I have lived in this region for more than 30 years, but each summer I have a hard time adjusting to our extreme heat. This year, I deluded myself into believing that our blissfully mild early summer would continue.
Scorching heat is not only extremely stressful on us, but also on our plants. Some ill effects are related to cultural factors, such as watering, but the heat itself can lead to "hot weather woes." One reason for this is thermoperiod.
Thermoperiod refers to the daily temperature change from daytime to nighttime.
Plant growth is best when daytime temperatures are about 80 degrees and nighttime temperatures are 15 degrees lower, although this varies with the type of plant. With this 15 degree thermoperiod, plants are making and building carbohydrates via photosynthesis at a higher rate than they are being broken down through respiration.
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Higher temperatures lead to higher rates of photosynthesis, up to a point. Respiration also increases with higher temperatures. In extremely hot weather, carbohydrates are used up more quickly than they can be replaced. As a result, growth slows or stops.
That's why so many garden plants look stressed when 100-degree weather prevails. Even heat-tolerant annuals stop growing and flowering. Spent flowers shrivel, and no new ones replace them. If they are not drought stressed, they should bounce back just fine with cooler weather.
The failure of plants to produce fruit despite flowering is a common hot weather complaint of vegetable gardeners. Many crops are dependent on cross-pollination by bees. When temperatures rise above 100 degrees, bee activity and cross-pollination slows.
Even with plenty of bee activity, pollination and fruit set may still suffer because extremely hot, dry weather reduces the pollen viability of many crops. Blossom-drop, or the failure of flowers to set fruit, is a frequent complaint, even with plants not dependent on insects for pollination. Blistering weather is often the cause for poor fruit set on beans, tomatoes, peppers, squash, cucumbers and melons. As a result of hot weather, these crops may also develop deformed fruit because of incomplete pollination.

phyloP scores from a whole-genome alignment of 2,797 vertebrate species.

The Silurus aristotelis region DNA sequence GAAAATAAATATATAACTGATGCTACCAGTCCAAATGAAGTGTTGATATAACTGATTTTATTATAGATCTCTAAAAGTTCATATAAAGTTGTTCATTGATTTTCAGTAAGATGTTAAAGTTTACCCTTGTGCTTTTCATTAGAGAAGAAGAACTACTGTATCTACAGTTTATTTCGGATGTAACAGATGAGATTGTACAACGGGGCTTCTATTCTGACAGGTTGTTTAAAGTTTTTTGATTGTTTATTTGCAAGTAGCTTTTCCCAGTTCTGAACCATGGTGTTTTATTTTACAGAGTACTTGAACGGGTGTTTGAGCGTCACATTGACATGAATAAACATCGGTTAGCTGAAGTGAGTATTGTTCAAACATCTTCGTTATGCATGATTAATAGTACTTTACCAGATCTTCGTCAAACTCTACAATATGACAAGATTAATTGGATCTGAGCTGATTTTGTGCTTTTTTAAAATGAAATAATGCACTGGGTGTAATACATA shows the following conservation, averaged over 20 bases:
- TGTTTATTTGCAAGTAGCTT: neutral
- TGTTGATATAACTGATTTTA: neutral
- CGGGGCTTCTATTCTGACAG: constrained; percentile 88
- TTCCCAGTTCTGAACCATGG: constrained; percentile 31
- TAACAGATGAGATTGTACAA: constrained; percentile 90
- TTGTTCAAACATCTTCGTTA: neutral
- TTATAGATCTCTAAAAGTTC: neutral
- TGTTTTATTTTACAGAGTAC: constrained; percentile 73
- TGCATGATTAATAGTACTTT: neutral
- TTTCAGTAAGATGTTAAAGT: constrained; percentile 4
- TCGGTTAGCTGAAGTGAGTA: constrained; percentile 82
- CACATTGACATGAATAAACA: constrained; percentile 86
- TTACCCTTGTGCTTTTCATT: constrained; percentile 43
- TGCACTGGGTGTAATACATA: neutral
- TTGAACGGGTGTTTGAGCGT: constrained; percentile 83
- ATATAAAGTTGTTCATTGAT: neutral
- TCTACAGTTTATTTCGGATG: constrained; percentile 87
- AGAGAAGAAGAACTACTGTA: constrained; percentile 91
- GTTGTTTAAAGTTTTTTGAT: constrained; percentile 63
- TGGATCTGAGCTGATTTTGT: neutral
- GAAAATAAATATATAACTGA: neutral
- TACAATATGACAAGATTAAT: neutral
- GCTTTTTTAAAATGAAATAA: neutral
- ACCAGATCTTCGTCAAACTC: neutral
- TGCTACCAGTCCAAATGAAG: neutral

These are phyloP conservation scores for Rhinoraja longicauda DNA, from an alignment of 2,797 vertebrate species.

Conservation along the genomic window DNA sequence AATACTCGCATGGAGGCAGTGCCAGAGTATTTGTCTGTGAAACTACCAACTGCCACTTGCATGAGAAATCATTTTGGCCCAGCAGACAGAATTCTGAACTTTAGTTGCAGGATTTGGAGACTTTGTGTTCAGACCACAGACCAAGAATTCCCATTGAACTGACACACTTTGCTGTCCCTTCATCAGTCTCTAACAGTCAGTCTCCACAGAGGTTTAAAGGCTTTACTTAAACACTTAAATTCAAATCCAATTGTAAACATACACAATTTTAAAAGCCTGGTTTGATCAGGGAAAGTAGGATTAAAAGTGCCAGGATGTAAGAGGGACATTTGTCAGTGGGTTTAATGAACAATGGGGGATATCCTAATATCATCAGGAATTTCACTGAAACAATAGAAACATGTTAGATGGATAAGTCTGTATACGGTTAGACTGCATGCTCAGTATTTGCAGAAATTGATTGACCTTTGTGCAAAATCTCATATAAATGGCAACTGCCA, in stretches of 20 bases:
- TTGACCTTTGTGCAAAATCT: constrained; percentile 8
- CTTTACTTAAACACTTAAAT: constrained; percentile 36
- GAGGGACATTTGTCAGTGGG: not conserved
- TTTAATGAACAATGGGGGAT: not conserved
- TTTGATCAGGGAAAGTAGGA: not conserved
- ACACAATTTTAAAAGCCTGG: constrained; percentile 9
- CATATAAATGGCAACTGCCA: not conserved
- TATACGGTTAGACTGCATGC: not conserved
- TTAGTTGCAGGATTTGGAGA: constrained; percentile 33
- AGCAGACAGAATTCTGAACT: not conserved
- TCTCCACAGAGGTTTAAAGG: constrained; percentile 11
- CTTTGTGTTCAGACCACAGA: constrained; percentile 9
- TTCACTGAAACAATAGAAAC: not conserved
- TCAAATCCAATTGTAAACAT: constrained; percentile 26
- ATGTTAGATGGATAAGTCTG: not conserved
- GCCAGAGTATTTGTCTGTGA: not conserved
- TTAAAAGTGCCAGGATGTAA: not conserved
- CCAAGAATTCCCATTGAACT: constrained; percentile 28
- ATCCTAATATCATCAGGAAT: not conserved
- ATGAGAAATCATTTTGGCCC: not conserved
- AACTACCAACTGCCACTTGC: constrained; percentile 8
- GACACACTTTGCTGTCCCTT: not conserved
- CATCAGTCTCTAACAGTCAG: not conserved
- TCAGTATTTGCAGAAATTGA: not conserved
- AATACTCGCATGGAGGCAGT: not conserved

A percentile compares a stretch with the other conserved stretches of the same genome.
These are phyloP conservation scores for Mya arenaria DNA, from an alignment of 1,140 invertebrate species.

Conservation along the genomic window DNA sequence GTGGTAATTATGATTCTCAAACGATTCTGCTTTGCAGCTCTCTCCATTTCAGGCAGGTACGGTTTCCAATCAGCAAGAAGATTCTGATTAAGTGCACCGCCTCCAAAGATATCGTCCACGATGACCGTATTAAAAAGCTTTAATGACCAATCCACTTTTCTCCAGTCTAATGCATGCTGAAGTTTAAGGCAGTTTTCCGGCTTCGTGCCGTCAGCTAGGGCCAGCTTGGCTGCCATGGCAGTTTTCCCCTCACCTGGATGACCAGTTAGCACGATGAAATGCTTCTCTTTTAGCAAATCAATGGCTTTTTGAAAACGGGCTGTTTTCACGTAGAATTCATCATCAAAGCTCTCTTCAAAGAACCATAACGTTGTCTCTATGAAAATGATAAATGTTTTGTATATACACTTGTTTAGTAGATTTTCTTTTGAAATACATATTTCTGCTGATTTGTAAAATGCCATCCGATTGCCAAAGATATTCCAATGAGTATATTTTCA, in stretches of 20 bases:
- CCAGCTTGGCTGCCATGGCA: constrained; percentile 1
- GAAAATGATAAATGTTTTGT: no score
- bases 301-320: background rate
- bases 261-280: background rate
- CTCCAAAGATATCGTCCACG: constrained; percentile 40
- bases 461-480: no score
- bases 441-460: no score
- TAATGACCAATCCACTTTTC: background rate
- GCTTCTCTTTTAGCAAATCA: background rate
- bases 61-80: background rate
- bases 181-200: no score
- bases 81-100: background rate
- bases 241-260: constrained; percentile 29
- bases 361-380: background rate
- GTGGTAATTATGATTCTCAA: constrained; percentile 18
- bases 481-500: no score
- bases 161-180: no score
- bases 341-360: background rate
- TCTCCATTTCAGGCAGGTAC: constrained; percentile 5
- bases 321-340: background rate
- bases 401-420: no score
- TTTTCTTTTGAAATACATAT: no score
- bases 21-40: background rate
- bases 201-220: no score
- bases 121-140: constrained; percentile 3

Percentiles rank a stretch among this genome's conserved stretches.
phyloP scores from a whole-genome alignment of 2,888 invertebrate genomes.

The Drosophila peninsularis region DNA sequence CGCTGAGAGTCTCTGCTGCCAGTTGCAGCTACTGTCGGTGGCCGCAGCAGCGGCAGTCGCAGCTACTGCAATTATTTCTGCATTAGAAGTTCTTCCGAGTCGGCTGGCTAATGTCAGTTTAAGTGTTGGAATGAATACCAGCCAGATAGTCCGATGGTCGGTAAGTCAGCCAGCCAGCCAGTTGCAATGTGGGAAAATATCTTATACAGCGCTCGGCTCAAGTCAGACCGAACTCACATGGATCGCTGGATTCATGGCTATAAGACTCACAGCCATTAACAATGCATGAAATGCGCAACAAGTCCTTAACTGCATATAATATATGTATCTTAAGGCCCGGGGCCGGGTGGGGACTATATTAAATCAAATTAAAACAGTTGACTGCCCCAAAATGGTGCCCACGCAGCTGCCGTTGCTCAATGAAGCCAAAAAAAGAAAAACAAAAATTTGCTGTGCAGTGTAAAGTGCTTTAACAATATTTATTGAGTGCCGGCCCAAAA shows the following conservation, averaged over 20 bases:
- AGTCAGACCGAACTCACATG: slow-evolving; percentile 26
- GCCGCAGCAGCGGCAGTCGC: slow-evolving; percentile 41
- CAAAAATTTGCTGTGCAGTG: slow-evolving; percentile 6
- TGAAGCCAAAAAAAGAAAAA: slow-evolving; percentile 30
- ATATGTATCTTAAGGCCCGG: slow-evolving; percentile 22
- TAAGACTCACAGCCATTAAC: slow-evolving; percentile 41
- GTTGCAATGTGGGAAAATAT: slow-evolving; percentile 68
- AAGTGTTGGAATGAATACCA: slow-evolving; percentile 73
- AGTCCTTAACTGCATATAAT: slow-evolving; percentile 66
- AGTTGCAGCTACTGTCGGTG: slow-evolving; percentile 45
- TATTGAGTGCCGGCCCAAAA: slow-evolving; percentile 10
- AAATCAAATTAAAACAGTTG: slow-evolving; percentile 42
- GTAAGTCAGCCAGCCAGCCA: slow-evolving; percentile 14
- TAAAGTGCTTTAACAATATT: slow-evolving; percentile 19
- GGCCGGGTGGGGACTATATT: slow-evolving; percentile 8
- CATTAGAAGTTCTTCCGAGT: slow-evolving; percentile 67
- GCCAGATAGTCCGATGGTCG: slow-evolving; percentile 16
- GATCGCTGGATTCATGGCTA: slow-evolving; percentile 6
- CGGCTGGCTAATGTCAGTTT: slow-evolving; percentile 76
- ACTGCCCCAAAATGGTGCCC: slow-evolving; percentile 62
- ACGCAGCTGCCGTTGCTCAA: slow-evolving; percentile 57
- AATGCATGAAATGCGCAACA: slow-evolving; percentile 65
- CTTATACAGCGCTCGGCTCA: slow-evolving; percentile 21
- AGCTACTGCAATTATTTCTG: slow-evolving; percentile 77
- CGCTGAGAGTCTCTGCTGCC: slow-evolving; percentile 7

If you have trees, you may also note another hot weather phenomenon: seemingly healthy trees dropping an alarming number of leaves without warning. Some trees will suddenly drop some of their leaves in mid-summer, typically when hot, dry weather arrives. This is a physiologic adjustment because the tree cannot support all the leaves it developed when the weather was cooler and less stressful.
A tree can lose as many as 10 percent of its leaves without adversely affecting its overall health. However, it is important to make sure the leaf drop is not the result of other stresses, such as lack of adequate water, root problems or an insect infestation. You can help prevent drought stress on shade trees and harmful excessive leaf drop during hot weather by providing them a weekly deep watering.
Our summers are hot. There is no way to escape it, but we can avoid some of these garden woes by selecting plants, including flowers, vegetables and trees rated as "heat tolerant" and giving them the best growing conditions possible.
-- Marianne C. Ophardt is a horticulturist for Washington State University Benton County Extension.